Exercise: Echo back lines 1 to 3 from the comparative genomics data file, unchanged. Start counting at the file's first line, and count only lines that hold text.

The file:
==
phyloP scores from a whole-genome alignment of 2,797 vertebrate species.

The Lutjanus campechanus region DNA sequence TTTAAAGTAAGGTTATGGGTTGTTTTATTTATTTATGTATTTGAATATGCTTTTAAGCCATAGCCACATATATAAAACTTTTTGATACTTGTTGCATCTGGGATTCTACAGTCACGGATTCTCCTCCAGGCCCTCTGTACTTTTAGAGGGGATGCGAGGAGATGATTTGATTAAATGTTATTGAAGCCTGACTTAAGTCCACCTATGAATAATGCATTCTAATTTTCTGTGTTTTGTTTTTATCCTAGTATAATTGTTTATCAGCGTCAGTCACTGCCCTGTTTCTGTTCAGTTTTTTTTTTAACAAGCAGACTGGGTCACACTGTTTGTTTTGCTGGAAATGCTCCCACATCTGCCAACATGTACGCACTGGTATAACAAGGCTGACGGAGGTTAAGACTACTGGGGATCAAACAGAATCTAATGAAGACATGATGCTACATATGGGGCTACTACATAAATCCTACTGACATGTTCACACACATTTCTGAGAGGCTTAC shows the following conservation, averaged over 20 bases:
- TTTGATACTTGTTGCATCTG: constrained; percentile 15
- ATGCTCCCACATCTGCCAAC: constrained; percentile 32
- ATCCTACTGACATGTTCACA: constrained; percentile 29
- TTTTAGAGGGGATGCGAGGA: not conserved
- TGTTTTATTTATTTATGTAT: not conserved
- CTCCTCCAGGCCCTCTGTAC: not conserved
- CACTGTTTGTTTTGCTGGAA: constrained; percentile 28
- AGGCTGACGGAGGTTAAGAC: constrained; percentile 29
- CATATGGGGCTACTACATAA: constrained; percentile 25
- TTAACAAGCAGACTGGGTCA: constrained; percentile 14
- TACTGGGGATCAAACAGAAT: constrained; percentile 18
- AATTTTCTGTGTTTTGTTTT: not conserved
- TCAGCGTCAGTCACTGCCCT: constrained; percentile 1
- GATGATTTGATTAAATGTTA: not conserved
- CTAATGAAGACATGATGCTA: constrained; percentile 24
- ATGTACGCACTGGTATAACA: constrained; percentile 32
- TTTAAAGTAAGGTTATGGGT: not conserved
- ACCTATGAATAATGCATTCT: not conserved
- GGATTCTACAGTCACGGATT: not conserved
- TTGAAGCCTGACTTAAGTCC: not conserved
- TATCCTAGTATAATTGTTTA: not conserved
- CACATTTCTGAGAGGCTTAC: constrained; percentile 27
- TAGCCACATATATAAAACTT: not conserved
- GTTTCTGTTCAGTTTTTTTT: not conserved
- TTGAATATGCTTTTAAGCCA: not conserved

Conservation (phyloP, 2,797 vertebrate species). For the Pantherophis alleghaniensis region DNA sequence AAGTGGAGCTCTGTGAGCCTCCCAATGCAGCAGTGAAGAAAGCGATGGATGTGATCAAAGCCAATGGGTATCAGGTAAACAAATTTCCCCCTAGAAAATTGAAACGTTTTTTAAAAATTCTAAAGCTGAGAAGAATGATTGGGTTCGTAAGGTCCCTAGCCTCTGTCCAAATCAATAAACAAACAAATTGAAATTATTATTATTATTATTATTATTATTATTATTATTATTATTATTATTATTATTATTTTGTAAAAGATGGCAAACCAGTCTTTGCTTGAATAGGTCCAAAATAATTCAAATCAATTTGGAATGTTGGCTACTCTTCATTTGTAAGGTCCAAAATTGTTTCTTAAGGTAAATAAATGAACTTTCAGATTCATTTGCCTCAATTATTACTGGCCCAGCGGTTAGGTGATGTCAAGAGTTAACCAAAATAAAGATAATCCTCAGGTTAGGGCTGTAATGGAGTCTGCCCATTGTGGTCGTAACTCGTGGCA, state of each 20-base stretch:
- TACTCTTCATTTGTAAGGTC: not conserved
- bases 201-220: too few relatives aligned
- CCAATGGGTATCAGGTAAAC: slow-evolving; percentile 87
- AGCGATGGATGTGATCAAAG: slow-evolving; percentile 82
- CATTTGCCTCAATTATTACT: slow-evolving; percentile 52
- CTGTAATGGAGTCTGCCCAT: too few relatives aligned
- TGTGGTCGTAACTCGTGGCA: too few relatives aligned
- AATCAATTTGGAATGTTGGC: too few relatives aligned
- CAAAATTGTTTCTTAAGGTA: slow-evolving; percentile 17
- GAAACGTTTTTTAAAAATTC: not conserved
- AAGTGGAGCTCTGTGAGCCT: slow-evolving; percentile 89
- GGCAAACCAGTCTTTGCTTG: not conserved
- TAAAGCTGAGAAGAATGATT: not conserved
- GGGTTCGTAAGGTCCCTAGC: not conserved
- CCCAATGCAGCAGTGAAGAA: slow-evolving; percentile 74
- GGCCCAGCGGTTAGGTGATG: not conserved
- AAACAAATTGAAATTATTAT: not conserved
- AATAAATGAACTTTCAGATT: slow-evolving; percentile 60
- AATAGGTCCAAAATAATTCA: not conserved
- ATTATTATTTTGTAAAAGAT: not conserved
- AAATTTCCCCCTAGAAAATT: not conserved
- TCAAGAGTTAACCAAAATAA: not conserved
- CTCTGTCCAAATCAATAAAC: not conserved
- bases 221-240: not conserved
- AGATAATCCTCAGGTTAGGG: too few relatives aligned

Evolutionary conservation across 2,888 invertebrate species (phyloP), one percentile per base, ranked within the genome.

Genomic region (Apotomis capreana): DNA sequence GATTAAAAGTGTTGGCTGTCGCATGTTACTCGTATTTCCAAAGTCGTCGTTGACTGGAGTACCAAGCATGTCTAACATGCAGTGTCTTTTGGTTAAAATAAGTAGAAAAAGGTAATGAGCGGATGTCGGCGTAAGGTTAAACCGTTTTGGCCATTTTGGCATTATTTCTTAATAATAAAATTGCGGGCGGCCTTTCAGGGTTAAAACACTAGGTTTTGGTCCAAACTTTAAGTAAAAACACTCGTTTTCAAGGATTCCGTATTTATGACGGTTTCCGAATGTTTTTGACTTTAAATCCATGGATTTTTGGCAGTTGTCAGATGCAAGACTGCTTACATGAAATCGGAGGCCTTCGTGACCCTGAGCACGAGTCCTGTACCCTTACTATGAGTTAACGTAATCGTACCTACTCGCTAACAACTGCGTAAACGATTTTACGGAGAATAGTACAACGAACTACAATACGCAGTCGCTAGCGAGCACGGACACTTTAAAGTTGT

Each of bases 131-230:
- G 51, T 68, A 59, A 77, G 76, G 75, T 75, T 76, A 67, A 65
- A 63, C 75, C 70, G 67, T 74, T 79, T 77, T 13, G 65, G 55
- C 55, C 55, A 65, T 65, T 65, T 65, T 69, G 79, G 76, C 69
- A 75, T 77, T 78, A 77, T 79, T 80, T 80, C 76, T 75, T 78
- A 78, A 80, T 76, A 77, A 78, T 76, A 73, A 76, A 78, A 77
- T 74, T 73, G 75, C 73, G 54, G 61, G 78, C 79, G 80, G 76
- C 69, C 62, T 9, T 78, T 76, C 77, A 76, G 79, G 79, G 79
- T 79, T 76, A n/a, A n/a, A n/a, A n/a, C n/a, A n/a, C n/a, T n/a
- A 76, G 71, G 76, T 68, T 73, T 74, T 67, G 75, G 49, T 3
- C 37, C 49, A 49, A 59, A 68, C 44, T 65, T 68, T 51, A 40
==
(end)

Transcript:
phyloP scores from a whole-genome alignment of 2,797 vertebrate species.

The Lutjanus campechanus region DNA sequence TTTAAAGTAAGGTTATGGGTTGTTTTATTTATTTATGTATTTGAATATGCTTTTAAGCCATAGCCACATATATAAAACTTTTTGATACTTGTTGCATCTGGGATTCTACAGTCACGGATTCTCCTCCAGGCCCTCTGTACTTTTAGAGGGGATGCGAGGAGATGATTTGATTAAATGTTATTGAAGCCTGACTTAAGTCCACCTATGAATAATGCATTCTAATTTTCTGTGTTTTGTTTTTATCCTAGTATAATTGTTTATCAGCGTCAGTCACTGCCCTGTTTCTGTTCAGTTTTTTTTTTAACAAGCAGACTGGGTCACACTGTTTGTTTTGCTGGAAATGCTCCCACATCTGCCAACATGTACGCACTGGTATAACAAGGCTGACGGAGGTTAAGACTACTGGGGATCAAACAGAATCTAATGAAGACATGATGCTACATATGGGGCTACTACATAAATCCTACTGACATGTTCACACACATTTCTGAGAGGCTTAC shows the following conservation, averaged over 20 bases:
- TTTGATACTTGTTGCATCTG: constrained; percentile 15